The Main Reasons Why Cryptocurrencies Went Down

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Fanatical devotion to a particular ideology, whether political or religious, can make you stubbornly blind to other people’s points of view.

That’s one reason why the cryptocurrency markets went down. There were some very smart people who could see what was happening, but they couldn’t get their message out. Someone called it “a conspiracy of noobs,” but the coiners of that phrase were mostly kids and other people who don’t know much about how things work, and maybe haven’t thought much about the world at all.

I’m not saying I agree with everything the people who did try to get the word out have to say. But I do think there is something wrong with our society when people in this situation can’t get their voices heard.

In most of the crypto world you are either a big winner or a big loser. And the very few who try to be the best in both categories end up getting crushed by their mistakes and bad decisions.

You can’t build a house out of sand, but it doesn’t stop people from trying.

By now, maybe you have heard that cryptocurrencies have fallen out of favor. “Too many people lost too much money.” “The hype was all it’s cracked up to be.” “The market is just an unregulated Wild West where anything goes and nothing matters.”

Sometimes I feel like I’m living in that kind of world.

The story of the last few months has been told often, from numerous angles. I won’t repeat much of it, because there is little to add.

What I’ll do, instead, is point out some things about crypto markets that are not widely understood.

For one thing, cryptocurrencies are not just a financial instrument; they’re also a social experiment. The design of the network doesn’t affect its value or utility, but it does affect who participates. If you want to see what happens when everyone competes, you don’t need to look further than crypto markets.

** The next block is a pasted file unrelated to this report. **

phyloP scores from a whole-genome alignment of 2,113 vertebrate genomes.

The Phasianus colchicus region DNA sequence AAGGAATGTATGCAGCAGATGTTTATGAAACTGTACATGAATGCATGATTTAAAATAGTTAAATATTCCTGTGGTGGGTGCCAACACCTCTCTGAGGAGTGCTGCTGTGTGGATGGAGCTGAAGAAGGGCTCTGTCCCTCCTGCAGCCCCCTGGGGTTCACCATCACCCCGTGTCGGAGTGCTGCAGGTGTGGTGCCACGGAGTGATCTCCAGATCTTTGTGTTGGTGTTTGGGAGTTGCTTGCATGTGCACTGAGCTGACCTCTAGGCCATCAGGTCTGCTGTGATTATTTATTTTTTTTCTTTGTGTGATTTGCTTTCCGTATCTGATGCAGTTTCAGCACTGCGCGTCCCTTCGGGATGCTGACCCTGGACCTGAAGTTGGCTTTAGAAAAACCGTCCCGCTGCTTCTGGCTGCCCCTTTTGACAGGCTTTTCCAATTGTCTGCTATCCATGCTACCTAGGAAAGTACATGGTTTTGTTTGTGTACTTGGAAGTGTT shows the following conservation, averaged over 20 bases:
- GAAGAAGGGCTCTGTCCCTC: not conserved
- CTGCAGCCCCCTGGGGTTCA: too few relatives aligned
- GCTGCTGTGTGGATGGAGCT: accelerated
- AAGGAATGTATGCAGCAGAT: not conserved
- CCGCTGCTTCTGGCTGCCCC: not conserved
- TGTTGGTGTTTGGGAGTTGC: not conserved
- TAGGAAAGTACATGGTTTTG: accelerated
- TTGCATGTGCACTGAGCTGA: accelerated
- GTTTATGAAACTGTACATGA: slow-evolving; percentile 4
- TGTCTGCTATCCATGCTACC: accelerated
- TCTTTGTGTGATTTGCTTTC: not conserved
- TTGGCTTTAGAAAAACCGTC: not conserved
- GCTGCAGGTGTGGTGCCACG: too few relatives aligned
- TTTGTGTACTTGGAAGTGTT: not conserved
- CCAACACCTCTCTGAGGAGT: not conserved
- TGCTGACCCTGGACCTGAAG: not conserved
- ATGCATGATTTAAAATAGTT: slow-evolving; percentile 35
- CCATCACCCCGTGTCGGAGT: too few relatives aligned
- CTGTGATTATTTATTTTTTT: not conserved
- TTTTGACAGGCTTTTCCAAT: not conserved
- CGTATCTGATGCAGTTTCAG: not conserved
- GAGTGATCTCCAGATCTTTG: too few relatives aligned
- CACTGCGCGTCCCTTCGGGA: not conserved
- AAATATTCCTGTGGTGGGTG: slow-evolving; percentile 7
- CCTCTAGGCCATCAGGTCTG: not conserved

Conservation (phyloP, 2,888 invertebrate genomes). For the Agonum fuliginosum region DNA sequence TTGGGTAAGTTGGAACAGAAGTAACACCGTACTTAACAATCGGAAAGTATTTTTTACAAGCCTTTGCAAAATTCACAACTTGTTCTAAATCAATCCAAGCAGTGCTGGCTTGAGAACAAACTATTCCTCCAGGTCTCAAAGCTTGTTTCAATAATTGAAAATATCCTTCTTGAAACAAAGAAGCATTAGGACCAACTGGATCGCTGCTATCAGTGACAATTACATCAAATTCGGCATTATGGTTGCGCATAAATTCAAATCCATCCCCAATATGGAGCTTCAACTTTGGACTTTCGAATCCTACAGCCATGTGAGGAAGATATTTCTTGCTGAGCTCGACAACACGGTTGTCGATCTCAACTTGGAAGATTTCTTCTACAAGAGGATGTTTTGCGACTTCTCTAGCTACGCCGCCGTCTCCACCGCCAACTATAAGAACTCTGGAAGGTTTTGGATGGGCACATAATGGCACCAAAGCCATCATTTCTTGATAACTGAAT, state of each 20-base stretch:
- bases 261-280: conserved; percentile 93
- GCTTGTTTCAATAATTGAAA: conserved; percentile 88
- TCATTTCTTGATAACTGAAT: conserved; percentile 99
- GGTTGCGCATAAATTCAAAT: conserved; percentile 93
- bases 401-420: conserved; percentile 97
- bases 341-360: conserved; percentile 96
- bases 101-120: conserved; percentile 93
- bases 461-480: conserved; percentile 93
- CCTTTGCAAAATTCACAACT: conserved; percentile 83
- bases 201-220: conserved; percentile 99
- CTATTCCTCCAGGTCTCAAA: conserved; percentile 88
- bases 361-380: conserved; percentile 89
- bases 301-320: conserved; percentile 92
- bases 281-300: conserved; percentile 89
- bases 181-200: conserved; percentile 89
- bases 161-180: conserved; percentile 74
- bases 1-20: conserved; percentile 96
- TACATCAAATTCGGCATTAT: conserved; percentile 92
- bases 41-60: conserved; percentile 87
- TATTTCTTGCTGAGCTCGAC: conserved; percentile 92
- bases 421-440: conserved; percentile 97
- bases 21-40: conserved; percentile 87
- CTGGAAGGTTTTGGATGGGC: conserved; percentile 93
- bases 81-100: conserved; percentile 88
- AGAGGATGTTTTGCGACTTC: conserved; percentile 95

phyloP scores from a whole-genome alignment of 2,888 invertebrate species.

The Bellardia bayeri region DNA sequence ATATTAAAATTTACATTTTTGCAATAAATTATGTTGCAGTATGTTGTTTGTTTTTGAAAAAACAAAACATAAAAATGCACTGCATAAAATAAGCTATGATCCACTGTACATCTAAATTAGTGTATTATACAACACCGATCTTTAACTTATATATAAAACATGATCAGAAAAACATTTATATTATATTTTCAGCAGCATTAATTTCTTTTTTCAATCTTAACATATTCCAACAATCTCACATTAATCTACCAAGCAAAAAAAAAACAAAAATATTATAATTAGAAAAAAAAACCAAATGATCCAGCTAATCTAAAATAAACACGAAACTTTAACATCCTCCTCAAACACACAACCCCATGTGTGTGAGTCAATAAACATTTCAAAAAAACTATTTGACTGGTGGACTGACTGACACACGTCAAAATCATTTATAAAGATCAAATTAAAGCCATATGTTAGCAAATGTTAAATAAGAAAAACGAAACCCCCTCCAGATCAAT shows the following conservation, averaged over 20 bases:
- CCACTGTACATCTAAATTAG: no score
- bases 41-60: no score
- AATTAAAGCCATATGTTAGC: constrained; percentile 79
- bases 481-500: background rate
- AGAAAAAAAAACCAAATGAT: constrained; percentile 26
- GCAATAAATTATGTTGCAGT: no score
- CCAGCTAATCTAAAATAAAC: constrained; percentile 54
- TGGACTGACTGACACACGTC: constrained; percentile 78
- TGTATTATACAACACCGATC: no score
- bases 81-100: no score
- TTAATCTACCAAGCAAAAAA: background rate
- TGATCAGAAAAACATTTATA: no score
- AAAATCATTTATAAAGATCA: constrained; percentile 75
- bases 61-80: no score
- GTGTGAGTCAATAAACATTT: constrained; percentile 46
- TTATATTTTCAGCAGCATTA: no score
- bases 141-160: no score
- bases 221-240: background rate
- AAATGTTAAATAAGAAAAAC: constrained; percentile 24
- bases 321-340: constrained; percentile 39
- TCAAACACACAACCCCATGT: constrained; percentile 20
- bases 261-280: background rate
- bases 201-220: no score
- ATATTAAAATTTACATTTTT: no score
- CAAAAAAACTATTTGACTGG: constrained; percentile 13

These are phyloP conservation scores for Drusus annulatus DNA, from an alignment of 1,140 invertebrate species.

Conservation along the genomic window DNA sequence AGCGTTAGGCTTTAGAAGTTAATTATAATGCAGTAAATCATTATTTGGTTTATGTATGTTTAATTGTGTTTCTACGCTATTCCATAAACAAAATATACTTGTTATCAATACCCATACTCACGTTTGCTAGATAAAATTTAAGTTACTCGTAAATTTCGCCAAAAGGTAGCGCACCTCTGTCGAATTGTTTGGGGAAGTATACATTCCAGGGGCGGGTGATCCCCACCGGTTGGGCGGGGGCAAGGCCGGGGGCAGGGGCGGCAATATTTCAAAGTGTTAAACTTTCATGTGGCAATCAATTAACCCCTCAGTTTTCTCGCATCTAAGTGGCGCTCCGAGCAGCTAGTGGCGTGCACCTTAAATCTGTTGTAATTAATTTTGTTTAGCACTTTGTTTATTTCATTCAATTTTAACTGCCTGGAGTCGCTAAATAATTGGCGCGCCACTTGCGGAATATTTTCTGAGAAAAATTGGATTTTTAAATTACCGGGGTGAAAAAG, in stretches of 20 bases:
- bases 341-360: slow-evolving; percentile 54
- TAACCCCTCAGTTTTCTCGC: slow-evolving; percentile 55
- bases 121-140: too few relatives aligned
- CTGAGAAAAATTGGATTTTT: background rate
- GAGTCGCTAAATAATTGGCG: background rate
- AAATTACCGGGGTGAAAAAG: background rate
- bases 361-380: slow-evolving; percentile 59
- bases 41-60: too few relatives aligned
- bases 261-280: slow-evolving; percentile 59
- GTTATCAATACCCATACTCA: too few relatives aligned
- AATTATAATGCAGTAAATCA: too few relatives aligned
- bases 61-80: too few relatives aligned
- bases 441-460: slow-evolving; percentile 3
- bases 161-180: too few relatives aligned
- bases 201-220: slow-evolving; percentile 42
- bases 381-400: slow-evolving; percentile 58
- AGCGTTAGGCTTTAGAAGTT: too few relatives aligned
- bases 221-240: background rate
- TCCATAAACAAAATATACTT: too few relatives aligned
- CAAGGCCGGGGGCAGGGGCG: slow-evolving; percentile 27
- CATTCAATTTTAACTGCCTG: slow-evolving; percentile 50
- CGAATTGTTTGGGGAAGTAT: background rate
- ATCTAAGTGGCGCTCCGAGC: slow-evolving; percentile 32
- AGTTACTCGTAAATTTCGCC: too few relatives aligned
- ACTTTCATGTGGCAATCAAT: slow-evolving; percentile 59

Crypto markets show us how markets work in principle and how they don’t work in practice. There are some things you can count on and some things you can’t–or only barely.

In crypto markets every participant is a programmer and every transaction is a trade-off between cost and benefit. In the early days when speculation dominated, there was an expectation that everything would always be for sale for cheap and for profitably bought at high cost. The result was a massive accumulation of poorly valued assets with no one to bid against them; this led to the Great Crash of 2018. When smart people started experimenting with different designs for algorithms, new protocols emerged that made speculation more expensive without making it

When you trade in a market that suddenly seems to have no fundamentals, it’s hard to be a neutral observer. You have to make choices about which news is important and which isn’t.

I think of cryptocurrency markets as a giant sandbox for inventing money. If you are an investor, your job is simply to figure out what will work in the sandbox and buy it. As an investor, that is your job: you create value by working out what to do next in the sandbox.